Ingmar Bergman (1918-2007) was one of the greatest artists of the 20th century. His films could be seen as a realization of Wagner’s ambition to create a “total work of art”: they are brilliantly written, superbly acted and directed, with stunning photography and camera work, and all deeply indebted to Bergman’s lifelong preoccupation with classical music. In telling stories of varied complexity, Bergman expresses and explores–with considerable psychological sophistication and sometimes with humor–human emotions, relationships and solitude, the meaning of life and the role of art in it. We will analyze and discuss Bergman’s evolving filmmaking technique, his aesthetics, and his philosophical preoccupations. We will read his screenplays,his memoir The Magic Lantern, and select critical responses to his work–including Bergman’s own mature self-evaluation. The focus of the course will be on a necessarily small selection of Bergman’s films. Time permitting, we will see Smiles of a Summer Night, Seventh Seal, Wild Strawberries, Through a Glass Darkly, Persona, Cries and Whispers, Face to Face, Scenes from a Marriage, and Sarabande. The last week will be devoted to viewing and discussing of Bergman’s masterpiece, Fanny and Alexander.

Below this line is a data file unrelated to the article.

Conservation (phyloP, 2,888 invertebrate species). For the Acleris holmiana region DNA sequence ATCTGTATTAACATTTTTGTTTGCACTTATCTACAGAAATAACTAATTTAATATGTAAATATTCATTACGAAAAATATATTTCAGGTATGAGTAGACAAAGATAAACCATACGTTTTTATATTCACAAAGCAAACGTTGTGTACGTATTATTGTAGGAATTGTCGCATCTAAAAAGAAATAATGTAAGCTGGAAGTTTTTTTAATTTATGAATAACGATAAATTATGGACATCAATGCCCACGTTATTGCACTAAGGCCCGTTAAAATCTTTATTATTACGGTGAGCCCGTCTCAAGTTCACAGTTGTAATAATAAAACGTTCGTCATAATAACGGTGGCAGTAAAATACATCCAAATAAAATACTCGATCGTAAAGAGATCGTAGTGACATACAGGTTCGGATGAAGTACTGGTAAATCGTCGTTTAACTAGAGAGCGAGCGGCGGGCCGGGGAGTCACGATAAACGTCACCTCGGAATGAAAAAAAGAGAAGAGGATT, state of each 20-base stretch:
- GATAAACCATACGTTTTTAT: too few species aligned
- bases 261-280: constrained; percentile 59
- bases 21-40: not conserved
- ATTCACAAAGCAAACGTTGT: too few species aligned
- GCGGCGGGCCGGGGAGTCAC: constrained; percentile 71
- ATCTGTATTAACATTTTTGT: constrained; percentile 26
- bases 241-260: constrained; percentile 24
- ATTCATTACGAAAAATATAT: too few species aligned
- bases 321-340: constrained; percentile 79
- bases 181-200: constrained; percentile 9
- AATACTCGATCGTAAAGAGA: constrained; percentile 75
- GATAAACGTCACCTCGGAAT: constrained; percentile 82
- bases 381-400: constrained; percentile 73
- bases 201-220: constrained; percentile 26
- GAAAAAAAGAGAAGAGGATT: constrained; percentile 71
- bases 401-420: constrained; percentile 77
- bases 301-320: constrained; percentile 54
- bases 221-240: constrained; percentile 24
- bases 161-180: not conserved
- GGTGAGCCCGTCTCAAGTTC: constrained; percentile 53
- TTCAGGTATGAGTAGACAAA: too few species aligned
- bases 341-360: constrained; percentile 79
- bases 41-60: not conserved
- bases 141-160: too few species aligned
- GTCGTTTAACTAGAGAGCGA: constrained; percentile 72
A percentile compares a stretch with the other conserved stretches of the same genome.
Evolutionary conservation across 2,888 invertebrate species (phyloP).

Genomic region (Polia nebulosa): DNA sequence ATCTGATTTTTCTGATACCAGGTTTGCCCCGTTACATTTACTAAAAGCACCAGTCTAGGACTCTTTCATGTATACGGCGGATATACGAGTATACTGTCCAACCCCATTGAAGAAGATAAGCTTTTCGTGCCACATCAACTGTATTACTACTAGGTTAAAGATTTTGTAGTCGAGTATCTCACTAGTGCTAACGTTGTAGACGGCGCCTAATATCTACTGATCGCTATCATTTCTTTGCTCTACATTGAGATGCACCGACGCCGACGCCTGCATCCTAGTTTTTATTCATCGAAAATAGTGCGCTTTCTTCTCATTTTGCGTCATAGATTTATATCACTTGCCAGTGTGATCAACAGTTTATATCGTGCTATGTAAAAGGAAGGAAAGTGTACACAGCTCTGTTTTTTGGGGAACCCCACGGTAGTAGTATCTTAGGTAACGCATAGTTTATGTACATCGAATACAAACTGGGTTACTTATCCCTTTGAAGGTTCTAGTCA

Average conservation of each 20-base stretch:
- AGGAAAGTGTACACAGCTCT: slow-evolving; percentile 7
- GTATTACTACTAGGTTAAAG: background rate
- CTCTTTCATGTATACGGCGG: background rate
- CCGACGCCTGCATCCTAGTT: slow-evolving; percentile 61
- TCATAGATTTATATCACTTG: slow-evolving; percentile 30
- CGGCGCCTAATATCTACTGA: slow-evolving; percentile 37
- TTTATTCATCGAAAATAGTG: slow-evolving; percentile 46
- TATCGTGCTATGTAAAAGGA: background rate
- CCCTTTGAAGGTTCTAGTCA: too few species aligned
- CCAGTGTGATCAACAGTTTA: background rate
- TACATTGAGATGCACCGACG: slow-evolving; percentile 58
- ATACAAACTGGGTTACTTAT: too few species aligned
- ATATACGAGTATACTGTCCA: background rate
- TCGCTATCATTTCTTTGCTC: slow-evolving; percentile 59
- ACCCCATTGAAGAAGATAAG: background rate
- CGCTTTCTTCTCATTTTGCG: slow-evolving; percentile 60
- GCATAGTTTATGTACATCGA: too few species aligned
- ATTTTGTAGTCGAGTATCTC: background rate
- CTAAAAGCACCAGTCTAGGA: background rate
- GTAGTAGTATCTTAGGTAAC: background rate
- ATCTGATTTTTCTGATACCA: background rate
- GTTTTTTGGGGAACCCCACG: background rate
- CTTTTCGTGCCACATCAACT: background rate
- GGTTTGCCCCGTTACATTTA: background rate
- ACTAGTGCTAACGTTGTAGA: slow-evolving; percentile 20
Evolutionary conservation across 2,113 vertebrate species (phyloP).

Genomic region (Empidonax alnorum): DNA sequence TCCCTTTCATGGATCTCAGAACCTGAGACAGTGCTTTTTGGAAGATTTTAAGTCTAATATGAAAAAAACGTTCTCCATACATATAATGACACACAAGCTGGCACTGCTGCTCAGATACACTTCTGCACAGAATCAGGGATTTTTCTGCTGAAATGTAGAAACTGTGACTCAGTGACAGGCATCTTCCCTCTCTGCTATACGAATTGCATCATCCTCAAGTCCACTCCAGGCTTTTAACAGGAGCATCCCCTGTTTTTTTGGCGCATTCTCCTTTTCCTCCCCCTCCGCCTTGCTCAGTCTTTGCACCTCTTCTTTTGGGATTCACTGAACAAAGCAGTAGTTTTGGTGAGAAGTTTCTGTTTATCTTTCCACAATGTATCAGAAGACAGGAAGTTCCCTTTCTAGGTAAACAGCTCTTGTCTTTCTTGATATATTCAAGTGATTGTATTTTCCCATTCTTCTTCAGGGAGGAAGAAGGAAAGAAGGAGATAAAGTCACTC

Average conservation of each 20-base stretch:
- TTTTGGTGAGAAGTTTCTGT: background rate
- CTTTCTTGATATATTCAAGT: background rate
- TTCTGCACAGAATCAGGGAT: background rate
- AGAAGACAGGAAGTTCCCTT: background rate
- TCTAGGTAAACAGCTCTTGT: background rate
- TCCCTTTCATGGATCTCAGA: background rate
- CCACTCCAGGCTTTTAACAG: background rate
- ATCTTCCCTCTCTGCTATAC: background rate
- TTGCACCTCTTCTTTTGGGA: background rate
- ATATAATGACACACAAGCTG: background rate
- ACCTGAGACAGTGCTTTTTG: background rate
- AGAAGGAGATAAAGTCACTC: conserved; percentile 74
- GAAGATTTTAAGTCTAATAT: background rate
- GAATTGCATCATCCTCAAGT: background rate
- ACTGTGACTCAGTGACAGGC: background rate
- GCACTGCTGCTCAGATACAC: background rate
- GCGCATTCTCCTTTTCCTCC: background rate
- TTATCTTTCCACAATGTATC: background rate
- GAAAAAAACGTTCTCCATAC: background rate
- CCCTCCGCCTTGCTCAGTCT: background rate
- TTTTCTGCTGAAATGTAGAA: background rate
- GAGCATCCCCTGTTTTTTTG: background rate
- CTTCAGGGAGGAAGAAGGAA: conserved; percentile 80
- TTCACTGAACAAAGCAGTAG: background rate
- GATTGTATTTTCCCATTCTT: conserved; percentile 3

The Class: Format: wsp project
Requirements/Evaluation: requirements class attendance and participation; weekly short papers (about 1000 words each); and a final paper, about 5 pages long
Extra Info: Class meetings will be in the afternoons, 3-4 times a week; film screenings, followed by discussions, will be in the evenings, 4 times a week, typically 7-10 pm.; only students willing to devote evening time to the class should apply.
Enrollment Preferences: in case of overenrollment, preference will be given to students who demonstrate a strong interest in the course
Materials/Lab Fee: cost to student $20-40 for the reading packet and/or books